Perl Web Frameworks
There is a wide range of available Perl frameworks indicating that Perl is not dead. That's good. The only problem is to choose a good framework for own needs.
An overview of the most Perl Web frameworks helps to make a decision. I'd like to comment on the three best in my opinion. I've briefly looked at other frameworks too, but from other reviews I've read before, and from other information (that some of them are not easy to extend, opinionated, have limited applicability, and so on) I decided to narrow the set of candidates to the following three.
Catalyst is the king among other frameworks in terms of flexibility and extensibility. There are also many Web application like e.g. Foorum built on it. So it's the natural first choice to try. That I did. And left unsatisfied. After messing with the installation of a large set of modules, I'd never like to repeat the same experience if I'll change my shared hosting provider sometime. So I was forced to evaluate other frameworks.
I was already intrigued after reading its initial announcement from the primary author of Catalyst and its first review two moths ago. So now I was tempted to try it, and I must say that I'm impressed. Mojolicious and its foundation Mojo have no dependency chain like Catalyst has, no black magic, just pure Perl that means great fun again.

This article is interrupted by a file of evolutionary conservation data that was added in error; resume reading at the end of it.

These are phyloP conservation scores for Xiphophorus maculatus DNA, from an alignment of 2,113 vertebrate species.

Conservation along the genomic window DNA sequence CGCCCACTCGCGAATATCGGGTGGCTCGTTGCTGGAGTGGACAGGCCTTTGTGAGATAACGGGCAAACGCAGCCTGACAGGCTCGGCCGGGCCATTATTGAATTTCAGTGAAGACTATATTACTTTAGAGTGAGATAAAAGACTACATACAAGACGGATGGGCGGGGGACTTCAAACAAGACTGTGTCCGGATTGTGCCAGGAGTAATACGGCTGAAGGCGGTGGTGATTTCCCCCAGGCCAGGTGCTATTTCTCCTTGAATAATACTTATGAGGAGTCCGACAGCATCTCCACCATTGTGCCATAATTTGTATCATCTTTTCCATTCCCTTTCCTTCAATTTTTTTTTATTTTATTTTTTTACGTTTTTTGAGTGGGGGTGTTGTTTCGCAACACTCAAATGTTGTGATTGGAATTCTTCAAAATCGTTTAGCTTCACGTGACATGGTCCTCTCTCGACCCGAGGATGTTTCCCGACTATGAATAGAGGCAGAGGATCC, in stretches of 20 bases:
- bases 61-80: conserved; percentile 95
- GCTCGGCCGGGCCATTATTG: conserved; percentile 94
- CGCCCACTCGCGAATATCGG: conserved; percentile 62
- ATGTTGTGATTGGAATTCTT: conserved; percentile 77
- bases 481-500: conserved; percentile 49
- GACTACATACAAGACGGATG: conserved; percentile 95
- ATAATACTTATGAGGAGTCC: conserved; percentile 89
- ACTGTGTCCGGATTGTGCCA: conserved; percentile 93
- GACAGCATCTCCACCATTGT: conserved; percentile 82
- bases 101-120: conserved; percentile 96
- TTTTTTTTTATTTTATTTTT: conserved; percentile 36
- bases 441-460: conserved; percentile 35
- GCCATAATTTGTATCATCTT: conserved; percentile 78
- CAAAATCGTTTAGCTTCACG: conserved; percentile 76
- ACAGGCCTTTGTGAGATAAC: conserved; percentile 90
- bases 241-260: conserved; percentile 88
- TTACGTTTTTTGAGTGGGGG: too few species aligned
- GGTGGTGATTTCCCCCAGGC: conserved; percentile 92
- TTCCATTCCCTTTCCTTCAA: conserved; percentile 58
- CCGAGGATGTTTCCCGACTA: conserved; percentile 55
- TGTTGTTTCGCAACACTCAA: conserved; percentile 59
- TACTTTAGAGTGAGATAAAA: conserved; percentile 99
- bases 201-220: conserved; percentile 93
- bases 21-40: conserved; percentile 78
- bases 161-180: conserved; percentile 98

The only problem is that it's still under active development, so it's not recommended to use it in production environments. From what I can see, there are problems with FastCGI support currently, and there are no enough documentation and examples.
MiniMVC is a very lightweight MVC framework based on Mason. Actually it can be treated as a Controller built on top of Mason views. And this is good. Mason is a very powerful engine that from the MVC's point of view lacks controller and model parts. There are many already available Perl packages for the model part, and MiniMVC provides the missing piece for the controller part.
It seems the most optimal choice for the moment is to build new Web applications using MiniMVC, because for the time when Mojo will be ready for the production use it will very easy to move Mason templates to its view part since Mojo supports the HTML::Mason template engine.
I hope Mojo will eventually provide most of the features of such powerful MVC frameworks as Ruby on Rails and its derivatives in other languages like CakePHP, etc.